See also: The history of legislative control over opium, cocaine and their derivatives taima CD-ROM

After War War I Japan inherited German possessions in China and acquired control of lands in Manchuria from Russia which had lost a war with Japan in 1903. Opium smuggling taima CD-ROM into China became a lucrative bussines for many Japanese and the port of Kobe became a popular trans-shipment location for opium from British-India bound for China. When supplies of British opium were eventually cut off during the late 1930s and 1940s the Japanese army in China even cultivated extensive opium plantations in Manchuria and Korea and sold the opium into China, to finance the Japanese war effort.

The strict controls on opium in Japan from the first Opium War onwards and the different Japanese policies on opium in Japan on one hand and Taiwan and China on the other indicate that this was never seen as a strictly moral or medical problem, but a colonial power problem. Japan emulated China's position towards western powers, but in itself treated China like those western powers.

Opiate addiction
See also:
See also: Opium, morphine and heroin taima CD-ROM

Opiates have long been used medically. Opium, its active ingredient morphine and its pharmaceutical derivative heroin were used as effective pain killers, for treatment of cough and against diarrhea. Though opiates have a high potential for habituation and addiction and though injecting black market heroin is pretty dangerous, chronic use of pharmaceutically pure morphine or heroin is actually no more harmful than chronic insulin use by a diabetic. It's certainly much less harmful than chronic alcoholism. Nevertheless, Japanese doctors are very reluctant to prescribe morphine and often leave patients in severe pain out of the largely mistaken fear of addicting patients: Opiates do tend to cause physical addiction if used daily for a few weeks, but few patients who take them for pain have problems quitting once they've recovered from the illness or injury that caused the pain.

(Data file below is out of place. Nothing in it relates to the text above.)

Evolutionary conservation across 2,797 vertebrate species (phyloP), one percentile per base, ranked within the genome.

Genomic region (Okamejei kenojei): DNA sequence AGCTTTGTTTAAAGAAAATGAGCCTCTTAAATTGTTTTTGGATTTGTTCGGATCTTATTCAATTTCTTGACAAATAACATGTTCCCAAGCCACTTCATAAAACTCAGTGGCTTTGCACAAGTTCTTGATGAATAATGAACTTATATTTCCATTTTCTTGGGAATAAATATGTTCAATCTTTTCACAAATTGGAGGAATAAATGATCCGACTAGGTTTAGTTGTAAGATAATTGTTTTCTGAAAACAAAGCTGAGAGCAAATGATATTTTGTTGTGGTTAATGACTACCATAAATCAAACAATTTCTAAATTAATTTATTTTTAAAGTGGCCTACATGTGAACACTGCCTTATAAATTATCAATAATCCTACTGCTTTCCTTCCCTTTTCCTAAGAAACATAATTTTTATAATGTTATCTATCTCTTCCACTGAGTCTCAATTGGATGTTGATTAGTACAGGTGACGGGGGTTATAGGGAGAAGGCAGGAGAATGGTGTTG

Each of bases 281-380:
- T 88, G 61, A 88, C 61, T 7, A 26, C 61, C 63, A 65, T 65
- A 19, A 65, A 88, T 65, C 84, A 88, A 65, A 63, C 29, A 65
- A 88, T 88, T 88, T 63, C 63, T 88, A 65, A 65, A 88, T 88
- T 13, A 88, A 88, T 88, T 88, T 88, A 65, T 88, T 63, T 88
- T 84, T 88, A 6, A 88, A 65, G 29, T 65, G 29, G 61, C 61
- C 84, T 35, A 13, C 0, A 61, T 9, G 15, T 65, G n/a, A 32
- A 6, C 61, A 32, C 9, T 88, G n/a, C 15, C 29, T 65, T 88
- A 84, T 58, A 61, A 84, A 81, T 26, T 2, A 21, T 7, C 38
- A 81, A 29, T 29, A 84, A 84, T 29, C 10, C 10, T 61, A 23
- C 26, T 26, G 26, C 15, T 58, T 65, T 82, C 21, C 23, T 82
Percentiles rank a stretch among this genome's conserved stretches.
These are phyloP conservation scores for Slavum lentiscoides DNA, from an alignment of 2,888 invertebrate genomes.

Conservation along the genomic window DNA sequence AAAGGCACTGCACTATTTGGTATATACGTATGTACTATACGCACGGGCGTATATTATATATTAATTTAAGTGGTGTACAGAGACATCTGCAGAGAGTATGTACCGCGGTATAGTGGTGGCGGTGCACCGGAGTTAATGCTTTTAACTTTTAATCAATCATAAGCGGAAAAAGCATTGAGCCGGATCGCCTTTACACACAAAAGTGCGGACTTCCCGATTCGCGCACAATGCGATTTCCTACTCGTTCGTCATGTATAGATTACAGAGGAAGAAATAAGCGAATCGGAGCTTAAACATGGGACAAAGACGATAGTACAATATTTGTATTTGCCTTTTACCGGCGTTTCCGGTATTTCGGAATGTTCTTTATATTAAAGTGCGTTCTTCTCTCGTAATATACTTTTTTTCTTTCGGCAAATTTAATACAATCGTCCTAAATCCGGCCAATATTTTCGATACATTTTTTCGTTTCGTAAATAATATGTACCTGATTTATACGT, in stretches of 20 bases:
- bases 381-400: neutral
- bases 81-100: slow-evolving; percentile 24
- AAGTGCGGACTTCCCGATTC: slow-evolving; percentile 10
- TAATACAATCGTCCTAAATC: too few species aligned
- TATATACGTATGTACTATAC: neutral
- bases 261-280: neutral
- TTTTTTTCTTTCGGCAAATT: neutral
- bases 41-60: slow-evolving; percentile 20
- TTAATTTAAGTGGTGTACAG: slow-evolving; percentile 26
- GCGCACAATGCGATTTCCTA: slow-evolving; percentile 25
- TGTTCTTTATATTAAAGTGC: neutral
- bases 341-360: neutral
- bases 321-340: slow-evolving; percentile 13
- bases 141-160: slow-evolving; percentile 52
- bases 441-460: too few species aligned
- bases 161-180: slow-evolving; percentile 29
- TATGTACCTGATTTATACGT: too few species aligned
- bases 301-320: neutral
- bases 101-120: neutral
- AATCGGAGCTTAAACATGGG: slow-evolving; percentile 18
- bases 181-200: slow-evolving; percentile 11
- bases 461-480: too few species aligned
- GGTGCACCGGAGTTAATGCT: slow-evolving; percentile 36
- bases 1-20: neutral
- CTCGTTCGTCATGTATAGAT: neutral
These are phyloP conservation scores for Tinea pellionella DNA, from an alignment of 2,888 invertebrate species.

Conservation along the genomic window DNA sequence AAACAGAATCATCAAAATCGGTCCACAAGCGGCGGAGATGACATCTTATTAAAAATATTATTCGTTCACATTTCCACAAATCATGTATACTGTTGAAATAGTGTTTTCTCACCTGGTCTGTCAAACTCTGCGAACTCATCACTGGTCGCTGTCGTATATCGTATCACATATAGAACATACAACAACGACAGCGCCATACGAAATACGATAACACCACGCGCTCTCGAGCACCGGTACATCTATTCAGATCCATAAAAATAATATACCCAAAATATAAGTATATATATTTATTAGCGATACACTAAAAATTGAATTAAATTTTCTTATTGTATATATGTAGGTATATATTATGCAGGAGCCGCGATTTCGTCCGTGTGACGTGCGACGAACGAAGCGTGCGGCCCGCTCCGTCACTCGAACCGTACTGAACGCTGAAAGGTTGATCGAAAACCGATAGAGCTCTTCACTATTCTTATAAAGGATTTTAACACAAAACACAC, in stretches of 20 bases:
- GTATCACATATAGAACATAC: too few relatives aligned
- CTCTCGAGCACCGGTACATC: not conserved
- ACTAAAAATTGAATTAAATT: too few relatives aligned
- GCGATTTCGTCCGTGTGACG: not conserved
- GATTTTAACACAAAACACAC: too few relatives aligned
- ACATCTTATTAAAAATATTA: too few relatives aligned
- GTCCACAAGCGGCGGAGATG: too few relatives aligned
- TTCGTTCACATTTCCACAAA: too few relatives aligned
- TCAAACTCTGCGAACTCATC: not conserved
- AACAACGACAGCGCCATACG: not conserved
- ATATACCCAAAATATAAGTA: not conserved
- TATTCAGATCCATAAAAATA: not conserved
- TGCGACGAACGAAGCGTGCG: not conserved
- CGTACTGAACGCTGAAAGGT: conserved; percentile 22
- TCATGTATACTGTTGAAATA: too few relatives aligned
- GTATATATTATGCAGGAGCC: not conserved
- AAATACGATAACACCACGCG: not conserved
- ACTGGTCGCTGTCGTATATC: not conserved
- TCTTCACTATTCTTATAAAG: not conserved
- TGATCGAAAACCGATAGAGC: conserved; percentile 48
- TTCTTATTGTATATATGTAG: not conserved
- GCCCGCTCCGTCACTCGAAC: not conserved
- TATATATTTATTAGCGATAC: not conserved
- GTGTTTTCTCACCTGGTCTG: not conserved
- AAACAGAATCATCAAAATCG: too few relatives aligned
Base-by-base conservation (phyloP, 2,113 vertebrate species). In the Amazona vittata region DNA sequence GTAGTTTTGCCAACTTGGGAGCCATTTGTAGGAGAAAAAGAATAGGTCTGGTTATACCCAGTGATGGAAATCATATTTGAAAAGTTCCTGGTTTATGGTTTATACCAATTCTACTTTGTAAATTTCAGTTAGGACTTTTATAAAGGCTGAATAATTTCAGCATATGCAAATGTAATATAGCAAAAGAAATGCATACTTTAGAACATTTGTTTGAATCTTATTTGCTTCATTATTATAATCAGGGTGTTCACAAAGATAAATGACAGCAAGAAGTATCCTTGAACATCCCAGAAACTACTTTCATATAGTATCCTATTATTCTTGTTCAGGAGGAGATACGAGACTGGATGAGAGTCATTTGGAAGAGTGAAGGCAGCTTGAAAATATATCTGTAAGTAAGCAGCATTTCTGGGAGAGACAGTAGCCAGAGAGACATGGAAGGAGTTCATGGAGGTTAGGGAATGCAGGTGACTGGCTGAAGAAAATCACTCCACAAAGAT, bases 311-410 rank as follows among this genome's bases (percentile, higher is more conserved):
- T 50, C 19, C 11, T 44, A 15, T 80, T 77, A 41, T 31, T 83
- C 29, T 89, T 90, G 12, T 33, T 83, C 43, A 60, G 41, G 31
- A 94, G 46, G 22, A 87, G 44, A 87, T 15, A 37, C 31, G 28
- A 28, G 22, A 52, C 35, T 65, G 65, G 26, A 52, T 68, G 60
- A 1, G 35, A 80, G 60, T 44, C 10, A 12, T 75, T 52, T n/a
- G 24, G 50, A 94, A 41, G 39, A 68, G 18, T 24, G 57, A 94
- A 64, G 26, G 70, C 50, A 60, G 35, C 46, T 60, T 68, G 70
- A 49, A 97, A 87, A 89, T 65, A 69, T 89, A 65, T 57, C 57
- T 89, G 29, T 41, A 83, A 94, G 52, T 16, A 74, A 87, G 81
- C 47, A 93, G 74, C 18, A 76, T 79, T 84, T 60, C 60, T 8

Opiates in Japan today
Nowadays non-medical use of opium and opiates is fairly uncommon in Japan. Some opium is sold by Iranians but there is very little heroin, a pharmaceutical derivative of opium. An annual eradication campaign is to discourage the illegal cultivation of opium poppies. The Japanese police and hardline politicians take a lot of pride in Japan not having much of a heroin problem, but law enforcement has very little to do with it. When even countries that execute drug users, such as Malaysia and Iran can't get a handle on their opiate problems then there must be more to the Japanese figures.

The relative low popularity of opiates is not only testament to the yakuza's efforts to effectively control the black drug markets, it is also the product of an anti-opium campaign that goes back more than a century. Last but not least it also reflects the Japanese value system that esteems "gaman dekiru", a tenacious endurance of all things unpleasant, including pain. Japanese society honors those who have a high tolerance for pain (in an almost sado-masochist way) and it condemns those who abuse a pharmaceutical substance that kills pain.


See also:
See also: Alcohol, Nicotine (Tobacco), Caffeine (Coffee), Marijuana, TV.
See also: Consumers Union Report (see chapters 36-40)
See also: OGD report 1997/98 on Japan
See also: Hemp as a "drug"
See also: Drug risks: How dangerous are the most common drugs?